Practitioner research

EMPAC is all about growing stronger, mutually beneficial links between research and policing professional practice, so to encourage practitioners to get get hands-on with research, we created a Fellowship programme as a stimulus. The programme was a great success, receiving noteworthy praise from the College of Policing in its Police Knowledge Fund evaluation.  

EMPAC recruited a number of Fellows: professional practitioners who alongside their day job also take an active interest in pursuing research, with some following a formally accredited programme.

Our very first Fellow was DC Amy Rutland, who researched modern slavery and human trafficking at Loughborough University – you can see her discussing her research here:

Amy was closely followed by a growing number of researcher-practitioners (some use the term ‘pracademic’) and you can see more of them talk about their varied research in short video clips here:-

EMPAC worked with a number of Universities to encourage practitioners to take up research and get qualified in the process. For example, Dr Becky Thompson, senior lecturer at Nottingham Trent University, led the development of a very successful new post graduate research qualification tailored to policing professionals.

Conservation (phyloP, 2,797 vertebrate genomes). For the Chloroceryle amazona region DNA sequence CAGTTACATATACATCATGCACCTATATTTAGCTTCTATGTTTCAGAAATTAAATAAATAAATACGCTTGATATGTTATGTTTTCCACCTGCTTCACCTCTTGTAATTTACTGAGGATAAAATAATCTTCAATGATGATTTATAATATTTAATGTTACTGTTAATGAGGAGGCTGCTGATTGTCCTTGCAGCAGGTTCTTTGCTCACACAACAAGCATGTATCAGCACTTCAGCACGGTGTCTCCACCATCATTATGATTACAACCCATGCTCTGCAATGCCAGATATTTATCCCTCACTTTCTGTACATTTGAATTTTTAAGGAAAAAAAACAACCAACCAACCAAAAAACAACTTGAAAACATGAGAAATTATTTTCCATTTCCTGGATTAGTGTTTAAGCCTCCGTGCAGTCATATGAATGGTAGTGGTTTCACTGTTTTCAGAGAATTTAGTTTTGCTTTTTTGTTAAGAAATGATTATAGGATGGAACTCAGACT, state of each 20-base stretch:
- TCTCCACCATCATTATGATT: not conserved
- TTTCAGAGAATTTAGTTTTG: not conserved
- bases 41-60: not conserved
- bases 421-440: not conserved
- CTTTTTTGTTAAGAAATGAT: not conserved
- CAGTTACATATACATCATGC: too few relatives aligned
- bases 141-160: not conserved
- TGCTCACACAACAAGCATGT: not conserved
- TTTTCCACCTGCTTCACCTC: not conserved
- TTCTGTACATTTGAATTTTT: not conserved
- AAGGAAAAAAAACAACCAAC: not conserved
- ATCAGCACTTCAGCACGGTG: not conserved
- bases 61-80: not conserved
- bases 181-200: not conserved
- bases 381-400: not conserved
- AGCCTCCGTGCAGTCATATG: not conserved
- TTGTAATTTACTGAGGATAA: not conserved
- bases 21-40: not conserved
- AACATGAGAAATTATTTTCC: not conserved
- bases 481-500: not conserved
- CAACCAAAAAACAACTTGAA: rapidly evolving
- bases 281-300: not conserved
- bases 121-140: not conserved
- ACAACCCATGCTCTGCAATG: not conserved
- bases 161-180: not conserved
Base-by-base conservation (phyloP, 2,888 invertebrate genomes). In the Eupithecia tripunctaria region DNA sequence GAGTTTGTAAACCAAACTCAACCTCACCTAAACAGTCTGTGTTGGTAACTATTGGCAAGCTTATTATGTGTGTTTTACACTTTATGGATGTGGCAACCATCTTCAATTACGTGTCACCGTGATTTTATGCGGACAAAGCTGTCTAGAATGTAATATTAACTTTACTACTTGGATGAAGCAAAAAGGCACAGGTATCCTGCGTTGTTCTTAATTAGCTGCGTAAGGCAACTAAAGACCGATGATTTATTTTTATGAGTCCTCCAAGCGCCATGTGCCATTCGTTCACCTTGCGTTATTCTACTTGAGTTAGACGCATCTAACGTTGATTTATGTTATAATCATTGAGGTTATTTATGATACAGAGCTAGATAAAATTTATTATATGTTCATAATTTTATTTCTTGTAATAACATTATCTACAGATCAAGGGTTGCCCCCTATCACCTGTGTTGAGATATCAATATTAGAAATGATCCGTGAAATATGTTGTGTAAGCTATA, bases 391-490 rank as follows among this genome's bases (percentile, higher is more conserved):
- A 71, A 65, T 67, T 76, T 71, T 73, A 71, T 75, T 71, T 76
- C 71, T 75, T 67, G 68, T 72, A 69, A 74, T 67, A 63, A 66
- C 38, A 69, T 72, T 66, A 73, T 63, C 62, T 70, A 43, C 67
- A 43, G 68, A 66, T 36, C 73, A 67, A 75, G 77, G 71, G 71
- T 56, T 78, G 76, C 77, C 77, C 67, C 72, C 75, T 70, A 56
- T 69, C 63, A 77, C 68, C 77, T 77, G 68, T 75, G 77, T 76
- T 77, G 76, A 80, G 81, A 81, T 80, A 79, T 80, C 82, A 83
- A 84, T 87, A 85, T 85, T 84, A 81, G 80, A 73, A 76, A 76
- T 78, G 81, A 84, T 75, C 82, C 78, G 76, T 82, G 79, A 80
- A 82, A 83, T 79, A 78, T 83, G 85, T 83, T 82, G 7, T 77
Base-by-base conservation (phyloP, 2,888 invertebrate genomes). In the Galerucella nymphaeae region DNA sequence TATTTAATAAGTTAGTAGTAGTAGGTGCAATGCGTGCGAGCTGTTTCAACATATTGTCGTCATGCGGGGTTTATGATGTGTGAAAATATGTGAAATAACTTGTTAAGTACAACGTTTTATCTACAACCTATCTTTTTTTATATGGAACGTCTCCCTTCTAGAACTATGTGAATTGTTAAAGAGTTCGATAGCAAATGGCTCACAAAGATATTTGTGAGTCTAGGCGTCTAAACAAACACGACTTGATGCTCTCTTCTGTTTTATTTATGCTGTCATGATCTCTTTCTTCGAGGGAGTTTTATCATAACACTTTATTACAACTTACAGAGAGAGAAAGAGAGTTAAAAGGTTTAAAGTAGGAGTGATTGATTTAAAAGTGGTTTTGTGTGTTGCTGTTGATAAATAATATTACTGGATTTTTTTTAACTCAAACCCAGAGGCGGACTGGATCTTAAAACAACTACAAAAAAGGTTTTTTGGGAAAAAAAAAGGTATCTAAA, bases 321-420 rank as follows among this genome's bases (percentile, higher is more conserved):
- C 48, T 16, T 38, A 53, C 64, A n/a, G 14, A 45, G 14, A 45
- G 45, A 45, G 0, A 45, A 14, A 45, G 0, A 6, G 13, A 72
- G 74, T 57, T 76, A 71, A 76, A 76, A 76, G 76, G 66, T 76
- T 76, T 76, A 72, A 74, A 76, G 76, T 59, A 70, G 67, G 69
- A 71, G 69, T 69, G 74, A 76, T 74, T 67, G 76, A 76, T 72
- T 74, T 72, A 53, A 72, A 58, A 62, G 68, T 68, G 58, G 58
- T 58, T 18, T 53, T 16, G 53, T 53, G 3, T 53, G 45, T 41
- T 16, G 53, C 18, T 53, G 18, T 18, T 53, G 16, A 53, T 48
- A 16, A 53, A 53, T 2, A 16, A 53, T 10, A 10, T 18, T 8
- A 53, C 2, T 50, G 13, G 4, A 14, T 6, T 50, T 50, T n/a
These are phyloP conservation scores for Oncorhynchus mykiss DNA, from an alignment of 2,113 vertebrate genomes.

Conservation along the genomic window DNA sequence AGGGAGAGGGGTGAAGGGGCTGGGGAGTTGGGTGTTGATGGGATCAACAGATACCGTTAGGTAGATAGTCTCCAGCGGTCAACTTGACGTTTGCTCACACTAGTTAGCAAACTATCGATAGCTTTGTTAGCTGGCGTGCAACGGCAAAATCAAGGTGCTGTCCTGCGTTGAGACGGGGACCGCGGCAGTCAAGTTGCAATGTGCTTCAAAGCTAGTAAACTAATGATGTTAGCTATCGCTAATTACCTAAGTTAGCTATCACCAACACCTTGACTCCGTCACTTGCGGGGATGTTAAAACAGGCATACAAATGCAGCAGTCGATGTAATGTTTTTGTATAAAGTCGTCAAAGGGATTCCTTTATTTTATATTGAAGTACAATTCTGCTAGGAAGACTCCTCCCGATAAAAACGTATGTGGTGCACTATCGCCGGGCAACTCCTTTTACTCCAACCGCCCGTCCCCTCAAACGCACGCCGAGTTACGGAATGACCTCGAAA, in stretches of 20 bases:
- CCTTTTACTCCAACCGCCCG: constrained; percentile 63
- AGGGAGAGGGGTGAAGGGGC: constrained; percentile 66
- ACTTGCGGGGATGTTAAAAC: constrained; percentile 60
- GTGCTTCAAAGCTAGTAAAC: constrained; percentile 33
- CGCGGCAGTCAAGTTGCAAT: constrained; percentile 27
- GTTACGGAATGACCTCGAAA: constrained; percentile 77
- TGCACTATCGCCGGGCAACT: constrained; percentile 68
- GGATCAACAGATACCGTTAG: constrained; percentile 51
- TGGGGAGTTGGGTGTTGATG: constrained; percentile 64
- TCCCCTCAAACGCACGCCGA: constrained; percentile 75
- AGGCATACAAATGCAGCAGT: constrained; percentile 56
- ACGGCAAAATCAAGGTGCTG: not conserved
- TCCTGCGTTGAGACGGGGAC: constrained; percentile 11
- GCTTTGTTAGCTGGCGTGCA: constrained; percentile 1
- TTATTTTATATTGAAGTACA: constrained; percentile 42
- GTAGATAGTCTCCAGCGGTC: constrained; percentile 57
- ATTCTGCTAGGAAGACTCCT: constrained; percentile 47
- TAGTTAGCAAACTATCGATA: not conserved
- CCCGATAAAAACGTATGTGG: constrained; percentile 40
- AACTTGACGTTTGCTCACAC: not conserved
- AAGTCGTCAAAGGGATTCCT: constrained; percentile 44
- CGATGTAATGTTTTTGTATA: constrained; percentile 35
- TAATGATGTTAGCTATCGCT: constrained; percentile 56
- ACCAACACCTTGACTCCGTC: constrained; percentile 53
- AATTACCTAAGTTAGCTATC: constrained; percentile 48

Several EMPAC Fellows’s work have been showcased not only on our EMPAC web but also in Police Professional, the UK’s biggest selling policing publication. Alongside that media promotion, three Fellows also presented their work at the Annual Conference of the European Society of Criminology. 

EMPAC continues to promote practitioner research and you can find materials to introduce practitioners to research in our Learning and Resources section:-

In the main picture (L – R) are Dr Becky Thompson (NTU), alongside three EMPAC Fellows – Mohit Behl and Elizabeth Perry (both of Leicestershire Police) and Alex Paradise (of the East Midlands Special Operations Unit -EMSOU). 



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